The FDA recently announced that antibacterial soaps that contained a list of 17 chemicals were to be banned unless these were removed by September 2017. This action comes from a concern that these chemicals were doing more harm than good or had no benefit whatsoever. Certain chemicals were linked by experts as being an endocrine disruptor (namely triclosan) as well as possibly increasing antibacterial resistance to antibacterials and antibiotics.
So let me focus on triclosan itself. It has been around for a long time, appearing during the 1970’s as a standard hospital scrub. It has since ballooned into more products including soaps and toothpaste. Wait…why is it in toothpaste? I have no idea why, but Colgate toothpaste contains triclosan and will continue to contain it since this ruling only applies to hand soaps.
Here’s the kicker: the FDA had proposed legislation to limit triclosan in soap, but never fully enacted it. So what if the FDA never did? At least they did something about it now? Well, yes it looks great and all until you realize that this was proposed back in 1978 and had not been acted upon until recently. According to a recent study, triclosan can now be found in around 75% of the population in the United States.
Believe it or not the primary way of getting triclosan into your body is not eating hand soap, unless you were me when I was about five. It is actually coming through your drinking water. Now a quick google search would show you that it breaks down in water and at water treatment plants so we should be fine; except it wouldn’t be in this situation had it actually broken down. Some of it does not actually break down and can re-enter the water supply, or it can form into other compounds that cannot be broken down.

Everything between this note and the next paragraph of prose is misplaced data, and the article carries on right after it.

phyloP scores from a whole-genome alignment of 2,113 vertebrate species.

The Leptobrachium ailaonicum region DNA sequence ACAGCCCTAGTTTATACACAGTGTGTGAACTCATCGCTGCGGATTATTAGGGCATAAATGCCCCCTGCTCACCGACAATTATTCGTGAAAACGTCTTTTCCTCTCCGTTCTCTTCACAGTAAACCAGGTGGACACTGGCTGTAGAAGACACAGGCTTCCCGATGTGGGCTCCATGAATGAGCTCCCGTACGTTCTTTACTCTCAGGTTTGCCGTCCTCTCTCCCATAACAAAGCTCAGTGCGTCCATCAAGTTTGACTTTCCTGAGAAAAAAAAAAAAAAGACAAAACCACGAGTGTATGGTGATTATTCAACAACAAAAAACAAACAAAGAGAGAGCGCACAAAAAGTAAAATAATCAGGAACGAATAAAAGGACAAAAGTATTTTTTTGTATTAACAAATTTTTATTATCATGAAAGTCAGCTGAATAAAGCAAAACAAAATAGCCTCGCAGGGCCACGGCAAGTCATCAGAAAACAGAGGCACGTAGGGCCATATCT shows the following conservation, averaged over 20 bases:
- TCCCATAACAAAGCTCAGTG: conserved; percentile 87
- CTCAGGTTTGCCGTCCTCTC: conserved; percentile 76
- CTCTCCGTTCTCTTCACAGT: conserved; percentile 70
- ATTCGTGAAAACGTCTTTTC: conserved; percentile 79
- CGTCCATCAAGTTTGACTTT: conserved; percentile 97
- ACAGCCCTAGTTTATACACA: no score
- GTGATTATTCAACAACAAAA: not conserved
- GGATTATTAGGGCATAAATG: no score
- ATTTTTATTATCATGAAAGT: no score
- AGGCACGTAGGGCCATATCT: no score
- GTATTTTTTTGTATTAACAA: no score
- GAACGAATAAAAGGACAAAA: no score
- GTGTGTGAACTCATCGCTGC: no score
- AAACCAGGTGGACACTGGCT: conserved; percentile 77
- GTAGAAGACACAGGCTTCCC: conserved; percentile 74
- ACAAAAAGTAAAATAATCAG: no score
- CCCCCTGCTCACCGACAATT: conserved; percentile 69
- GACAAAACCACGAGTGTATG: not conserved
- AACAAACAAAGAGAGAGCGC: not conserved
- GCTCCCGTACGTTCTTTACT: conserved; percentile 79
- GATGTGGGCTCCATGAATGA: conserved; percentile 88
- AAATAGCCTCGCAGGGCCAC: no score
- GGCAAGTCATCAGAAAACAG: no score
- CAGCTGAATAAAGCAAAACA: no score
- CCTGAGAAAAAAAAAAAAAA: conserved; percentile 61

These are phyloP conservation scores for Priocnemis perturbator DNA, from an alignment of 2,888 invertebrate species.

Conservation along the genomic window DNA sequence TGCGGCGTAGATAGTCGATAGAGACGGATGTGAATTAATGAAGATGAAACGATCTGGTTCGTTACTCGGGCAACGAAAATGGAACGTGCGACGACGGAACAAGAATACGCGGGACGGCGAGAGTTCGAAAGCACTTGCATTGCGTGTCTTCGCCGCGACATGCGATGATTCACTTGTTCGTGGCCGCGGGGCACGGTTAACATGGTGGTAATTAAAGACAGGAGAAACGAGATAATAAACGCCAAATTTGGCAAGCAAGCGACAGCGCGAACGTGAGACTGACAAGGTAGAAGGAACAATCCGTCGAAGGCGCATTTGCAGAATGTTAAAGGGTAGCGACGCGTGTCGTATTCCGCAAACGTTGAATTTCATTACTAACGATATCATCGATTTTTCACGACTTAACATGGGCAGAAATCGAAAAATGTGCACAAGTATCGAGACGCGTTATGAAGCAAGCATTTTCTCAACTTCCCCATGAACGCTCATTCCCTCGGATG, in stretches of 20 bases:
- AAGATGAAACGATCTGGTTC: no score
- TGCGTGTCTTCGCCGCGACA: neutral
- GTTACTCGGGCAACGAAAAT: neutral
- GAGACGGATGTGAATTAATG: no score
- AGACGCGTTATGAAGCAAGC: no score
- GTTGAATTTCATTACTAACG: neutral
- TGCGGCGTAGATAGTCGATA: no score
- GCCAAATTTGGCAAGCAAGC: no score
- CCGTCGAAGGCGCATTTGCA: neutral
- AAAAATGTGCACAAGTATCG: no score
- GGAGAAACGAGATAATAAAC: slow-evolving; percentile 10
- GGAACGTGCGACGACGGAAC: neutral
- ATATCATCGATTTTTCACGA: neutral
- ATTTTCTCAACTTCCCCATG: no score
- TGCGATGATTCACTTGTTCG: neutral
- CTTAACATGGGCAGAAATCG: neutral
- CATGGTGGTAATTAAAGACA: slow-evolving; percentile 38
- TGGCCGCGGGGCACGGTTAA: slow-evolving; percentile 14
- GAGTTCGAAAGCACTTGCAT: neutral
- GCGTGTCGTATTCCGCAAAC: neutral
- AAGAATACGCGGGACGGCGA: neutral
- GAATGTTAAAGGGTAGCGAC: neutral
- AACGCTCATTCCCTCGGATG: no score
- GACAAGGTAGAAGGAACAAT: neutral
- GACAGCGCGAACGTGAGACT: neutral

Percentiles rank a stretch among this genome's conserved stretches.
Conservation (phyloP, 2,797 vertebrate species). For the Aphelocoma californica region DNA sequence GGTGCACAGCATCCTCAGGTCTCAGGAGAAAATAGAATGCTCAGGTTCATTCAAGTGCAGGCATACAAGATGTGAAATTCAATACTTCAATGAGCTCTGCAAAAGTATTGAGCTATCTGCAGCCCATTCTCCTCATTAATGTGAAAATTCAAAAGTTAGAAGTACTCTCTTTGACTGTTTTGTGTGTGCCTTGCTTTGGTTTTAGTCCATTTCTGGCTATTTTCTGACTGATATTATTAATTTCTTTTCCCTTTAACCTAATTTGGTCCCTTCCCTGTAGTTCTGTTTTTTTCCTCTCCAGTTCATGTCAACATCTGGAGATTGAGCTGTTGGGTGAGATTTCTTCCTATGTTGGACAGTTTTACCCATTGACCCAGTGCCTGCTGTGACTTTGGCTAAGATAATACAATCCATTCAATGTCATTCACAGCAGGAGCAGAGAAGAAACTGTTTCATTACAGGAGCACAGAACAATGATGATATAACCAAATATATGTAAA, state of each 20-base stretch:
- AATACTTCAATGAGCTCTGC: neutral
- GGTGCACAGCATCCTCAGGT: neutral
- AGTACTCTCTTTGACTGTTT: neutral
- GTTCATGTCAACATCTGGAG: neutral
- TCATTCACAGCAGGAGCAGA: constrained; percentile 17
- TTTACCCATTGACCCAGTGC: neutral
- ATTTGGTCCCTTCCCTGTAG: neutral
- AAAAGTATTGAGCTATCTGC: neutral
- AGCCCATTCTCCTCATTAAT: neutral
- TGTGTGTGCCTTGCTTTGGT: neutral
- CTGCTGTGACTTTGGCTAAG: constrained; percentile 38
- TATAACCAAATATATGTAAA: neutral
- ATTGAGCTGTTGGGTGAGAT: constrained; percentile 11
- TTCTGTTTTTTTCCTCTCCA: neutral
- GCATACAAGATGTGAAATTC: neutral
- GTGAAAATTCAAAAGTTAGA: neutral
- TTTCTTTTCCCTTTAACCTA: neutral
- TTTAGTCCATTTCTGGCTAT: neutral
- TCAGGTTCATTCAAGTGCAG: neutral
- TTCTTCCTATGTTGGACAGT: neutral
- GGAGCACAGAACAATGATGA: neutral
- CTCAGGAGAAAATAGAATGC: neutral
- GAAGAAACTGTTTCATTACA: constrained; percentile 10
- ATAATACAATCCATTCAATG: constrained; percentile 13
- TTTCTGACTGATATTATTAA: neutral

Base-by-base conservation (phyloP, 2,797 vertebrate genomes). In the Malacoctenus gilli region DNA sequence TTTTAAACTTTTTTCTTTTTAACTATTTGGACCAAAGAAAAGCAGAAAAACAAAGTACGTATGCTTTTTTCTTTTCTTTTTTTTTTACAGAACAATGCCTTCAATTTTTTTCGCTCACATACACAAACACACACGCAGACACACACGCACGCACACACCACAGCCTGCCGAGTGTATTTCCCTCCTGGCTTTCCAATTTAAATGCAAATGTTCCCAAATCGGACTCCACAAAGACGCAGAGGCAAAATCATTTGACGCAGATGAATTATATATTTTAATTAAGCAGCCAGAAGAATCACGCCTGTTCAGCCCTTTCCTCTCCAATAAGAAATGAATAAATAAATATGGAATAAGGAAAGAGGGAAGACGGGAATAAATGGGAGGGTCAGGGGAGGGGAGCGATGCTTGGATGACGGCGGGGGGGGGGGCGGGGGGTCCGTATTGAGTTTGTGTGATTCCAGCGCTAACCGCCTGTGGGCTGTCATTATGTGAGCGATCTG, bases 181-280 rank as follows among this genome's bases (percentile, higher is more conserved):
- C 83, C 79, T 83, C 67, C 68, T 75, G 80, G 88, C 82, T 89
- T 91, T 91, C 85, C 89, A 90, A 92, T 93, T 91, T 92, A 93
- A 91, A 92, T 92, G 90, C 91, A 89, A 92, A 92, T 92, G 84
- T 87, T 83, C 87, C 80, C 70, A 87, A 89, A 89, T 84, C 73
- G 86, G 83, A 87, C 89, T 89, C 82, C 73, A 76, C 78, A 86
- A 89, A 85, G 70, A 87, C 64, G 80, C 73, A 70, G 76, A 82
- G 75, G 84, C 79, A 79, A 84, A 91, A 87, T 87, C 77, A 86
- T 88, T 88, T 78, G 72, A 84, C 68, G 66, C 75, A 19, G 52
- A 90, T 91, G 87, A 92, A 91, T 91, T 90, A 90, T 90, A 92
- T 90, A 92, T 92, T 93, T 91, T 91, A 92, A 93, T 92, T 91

Great, so you got triclosan possibly in your system now. All is lost, let the giant meteor come and strike us all out of existence. Well how about I give you some possibly good news so you can give that meteor a rain check. Triclosan, according to the University of Michigan study, was no more effective than normal hand soap at eliminating bacteria. It also is only part of the growing problem of antibiotic resistant diseases. Wait, I meant more bad news. Sorry to get your hopes up, but not really.
Sometimes referred to as superbugs, these common ailments have developed resistances to the medicines designed to treat them. Some are naturally occurring, but of course humans have a role in it as well. So it is just the hand soaps creating these superbugs? Not at all. For example, a common practice in the livestock industry is to use antibiotics in the cattle feed to promote growth and stave off infection. Now if you have ever read that X product kills 99.9% of germs/bacteria, you’re wondering what happens to that .1% that doesn’t get killed off. Well they are either taken care of naturally or they get to multiply into stronger organisms. Try to kill these with a stronger medicine and you get the same result until you eventually have nothing to kill it with.
Now antibiotics, when used for the purpose of actually treating an illness, are not a problem. Finish the medicine as prescribed and you’re fine. It’s the pills that get flushed or put into organisms that do not need it at the time that causes the problem.
Here’s something to put more perspective to the problem and ease your mind: 23,000 people each year in the United States die from antibiotic-resistant infections. This is expected to increase in the future. But at least some of your soaps won’t be causing it.
*Title is not an actual state of fact and is exacerbating the truth that you will die someday. It is stated that it MAY kill rather than WILL. I am protected from all lawsuits due to my diplomatic immunity from my made up micro-nation that I run from my basement. Exclusions apply see store for details. Offer not valid in OH, KY, NJ, NY, HI, and Romania.
Links for the interested: